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Pope visits Jewish massacre site

Pope John Paul II
Pope John Paul II prays in front of the Babi Yar memorial  

KIEV, Ukraine (CNN) -- Pope John Paul II has made an important symbolic visit by going to the site of the notorious World War II Babi Yar massacre.

Babi Yar is an area of ravines, now part of Kiev, where 200,000 people were slaughtered, 150,000 of them Jews.

The Pope stopped by a monument at the site and said a prayer for the victims -- a gesture that resonated in Ukraine's Jewish community.

The Pontiff was silent during his visit but made reference to Babi Yar on Sunday night at an ecumenical conference.

He condemned what he called the "murderous frenzy," in which 33,000 people were shot dead and buried in mass graves in the first 72 hours of the slaughter.

The Pope said: "May the memory of such painful experiences help humanity today, especially the younger generation, to reject every form of violence and to grow in respect for human dignity, by safeguarding the fundamental rights rooted in it. Not least the right to religious freedom."

CNN's Jill Dougherty reports on the historic visit to the Ukraine by Pope John Paul II (June 23)

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Rabbi Yaakov Bleich, chief rabbi of Kiev and Ukraine, said the Jewish community that was destroyed 60 years ago is now being rebuilt and the Pope's gesture helps.

The rabbi recalled the fate of some Jewish children whose parents gave them up to Catholic neighbours in order to save them from death.

"The Pope's visit in that sense is strengthening the religious feeling among the population here and will, of course, help strengthen the entire basis of religious life in Ukraine," he said.

Babi Yar ravine -- also known as the vale of death -- is now a national park and memorial site.

Monday is the third day of the Pope's five-day visit to Ukraine.

The rabbi said he suggested the idea of a papal visit to Babi Yar to "unruffle feathers in the Jewish community" after the Pope's recent visit to Syria.

During that visit, Syrian President Bashar Assad made remarks offensive to Jews and Judaism, to which the Pope did not directly respond.

The Babi Yar massacre began on September 29, 1941. Jews of Kiev were ordered to go to a place near the area with money and valuables. Over the course of five days, they were executed.

Most of the victims were those who had not been able to flee from Kiev after the German invasion.

The Einsatzgruppe report quoted by the United States Holocaust Memorial Museum noted that because of what it called "exceptionally clever organisation," the Jews did not realise what awaited them until the last moment.

After wiping out the Jewish community in Kiev, the Nazis began rounding up Gypsies, Soviet prisoners of war, Ukrainian nationalists and others.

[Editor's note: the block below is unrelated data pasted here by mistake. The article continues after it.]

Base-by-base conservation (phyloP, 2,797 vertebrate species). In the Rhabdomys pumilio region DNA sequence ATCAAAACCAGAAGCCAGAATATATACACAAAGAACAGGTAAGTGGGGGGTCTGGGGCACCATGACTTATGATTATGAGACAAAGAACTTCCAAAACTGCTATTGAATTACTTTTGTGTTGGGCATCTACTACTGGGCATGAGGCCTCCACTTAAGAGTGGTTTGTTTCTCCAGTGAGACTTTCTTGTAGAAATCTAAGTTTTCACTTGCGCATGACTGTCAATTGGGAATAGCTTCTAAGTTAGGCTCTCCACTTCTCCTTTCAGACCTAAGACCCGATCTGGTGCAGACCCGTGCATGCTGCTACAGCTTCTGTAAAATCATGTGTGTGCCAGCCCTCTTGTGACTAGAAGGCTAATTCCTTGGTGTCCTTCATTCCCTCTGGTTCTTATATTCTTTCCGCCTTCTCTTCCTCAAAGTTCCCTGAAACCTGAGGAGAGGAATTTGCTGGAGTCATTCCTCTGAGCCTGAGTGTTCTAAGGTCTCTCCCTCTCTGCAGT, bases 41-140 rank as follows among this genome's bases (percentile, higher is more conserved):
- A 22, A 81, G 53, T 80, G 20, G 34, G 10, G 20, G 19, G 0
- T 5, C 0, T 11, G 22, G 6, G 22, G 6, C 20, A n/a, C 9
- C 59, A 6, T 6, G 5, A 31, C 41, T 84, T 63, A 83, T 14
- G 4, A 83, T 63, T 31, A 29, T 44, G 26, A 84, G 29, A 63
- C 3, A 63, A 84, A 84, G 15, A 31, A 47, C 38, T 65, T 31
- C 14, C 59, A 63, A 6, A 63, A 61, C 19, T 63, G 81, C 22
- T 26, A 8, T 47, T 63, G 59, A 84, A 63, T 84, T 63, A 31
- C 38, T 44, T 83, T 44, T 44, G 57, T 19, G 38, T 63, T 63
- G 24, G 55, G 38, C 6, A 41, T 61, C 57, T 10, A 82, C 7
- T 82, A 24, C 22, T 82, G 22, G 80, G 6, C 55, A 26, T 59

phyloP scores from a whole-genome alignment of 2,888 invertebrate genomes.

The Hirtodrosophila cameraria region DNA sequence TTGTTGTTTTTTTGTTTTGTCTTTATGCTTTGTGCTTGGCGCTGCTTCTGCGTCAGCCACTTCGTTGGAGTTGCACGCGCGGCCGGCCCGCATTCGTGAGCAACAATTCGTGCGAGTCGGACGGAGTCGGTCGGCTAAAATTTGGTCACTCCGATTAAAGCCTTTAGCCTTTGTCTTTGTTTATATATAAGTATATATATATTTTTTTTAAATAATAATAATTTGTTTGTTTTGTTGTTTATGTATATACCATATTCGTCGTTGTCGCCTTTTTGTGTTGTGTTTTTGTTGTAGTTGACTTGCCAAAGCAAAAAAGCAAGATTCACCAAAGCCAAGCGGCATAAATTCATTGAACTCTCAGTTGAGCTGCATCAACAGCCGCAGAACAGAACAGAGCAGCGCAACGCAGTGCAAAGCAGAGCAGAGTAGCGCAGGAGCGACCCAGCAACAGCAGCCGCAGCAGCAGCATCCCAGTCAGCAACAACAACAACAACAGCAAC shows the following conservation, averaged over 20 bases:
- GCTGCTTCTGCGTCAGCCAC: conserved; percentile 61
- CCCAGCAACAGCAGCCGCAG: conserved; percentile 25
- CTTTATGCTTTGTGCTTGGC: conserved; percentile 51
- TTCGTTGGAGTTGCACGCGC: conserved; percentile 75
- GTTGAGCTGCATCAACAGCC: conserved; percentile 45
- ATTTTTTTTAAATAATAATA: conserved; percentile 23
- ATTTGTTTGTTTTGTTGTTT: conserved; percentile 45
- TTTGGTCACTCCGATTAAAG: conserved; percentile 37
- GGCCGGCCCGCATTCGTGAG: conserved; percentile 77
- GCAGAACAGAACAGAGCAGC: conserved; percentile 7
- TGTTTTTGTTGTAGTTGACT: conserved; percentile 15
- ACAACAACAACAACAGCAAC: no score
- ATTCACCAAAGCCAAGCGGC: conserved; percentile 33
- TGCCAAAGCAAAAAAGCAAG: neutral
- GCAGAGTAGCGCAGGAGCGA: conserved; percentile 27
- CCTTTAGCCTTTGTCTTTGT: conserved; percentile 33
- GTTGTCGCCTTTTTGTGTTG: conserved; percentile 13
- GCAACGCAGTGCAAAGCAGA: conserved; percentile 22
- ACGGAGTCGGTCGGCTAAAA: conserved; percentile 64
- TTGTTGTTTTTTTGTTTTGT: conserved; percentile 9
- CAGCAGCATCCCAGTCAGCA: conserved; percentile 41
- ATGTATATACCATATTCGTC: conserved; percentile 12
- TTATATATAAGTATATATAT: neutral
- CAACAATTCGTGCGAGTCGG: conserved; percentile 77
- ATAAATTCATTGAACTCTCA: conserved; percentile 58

Dina Dityakovskaya was only age 2 when her father's family was killed and thrown into a mass grave in Ukraine. She welcomes the Pope's gesture. "This is a man with an indescribable heart," she said.

The Pope also presided over a Byzantine Rite Mass. It was celebrated by Byzantine Rite Cardinal Lubomyr Husar.

Ukrainian Greek Catholic parishioners welcome Pope John Paul II  

The Pope delivered a homily at the Mass, calling for church unity and high moral standards among Ukrainians.

Joaquin Navarro-Valls, Vatican spokesman, said there were many Orthodox Christians in the crowd.

When he was asked whether there was justification for Orthodox fears that the Catholic church is trying to attract Orthodox believers, he said the Catholic church respects the Orthodox church and believes it has every right to exist.

The Orthodox "are just here for today, just to see the Pope," he said.

Olga Klimenko, an Orthodox Christian who travelled from Odessa to visit the Pope, said she thought the pope's visit would change Ukraine forever.

After his vigil at Babi Yar, the papal pilgrimage continues to the heartland of Ukrainian Catholicism in the city of Lviv, where the Pontiff will beatify 27 Soviet-era Catholic martyrs.

Over a million are expected to greet the Pope in Lviv, despite a snub from the head of Ukraine's largest Orthodox Church.

Patriarch Volodymyr, head of the pro-Moscow branch of the Ukrainian Orthodox Church, was the only notable absentee at an evening meeting on Sunday between the leader of the Roman Catholic Church and Ukraine's religious organisations.

His absence highlighted the difficulties of the visit, which the Pope launched on Saturday with an assurance to Orthodox believers that the trip was not a crusade to win converts.

Ukraine's two smaller Orthodox Churches welcomed the Pope. But the largest, with 7.5 million followers, and its ally, the Russian Orthodox Church, say the visit epitomises what they perceive as Catholic encroachment on traditionally Orthodox territory.

During a visit to the neighbouring country of Belarus, Alexiy II, head of the Russian Orthodox Church, said that the visit would close the door to reconciliation between Christianity's eastern and western branches and prevent the Pope coming to Moscow. Vatican officials in Kiev played down the row.

--CNN's Jill Dougherty and Jim Bittermann contributed to this report

• Vatican
• Kiev and Babi Yar
• Yad Vashem - Holocaust memorial site

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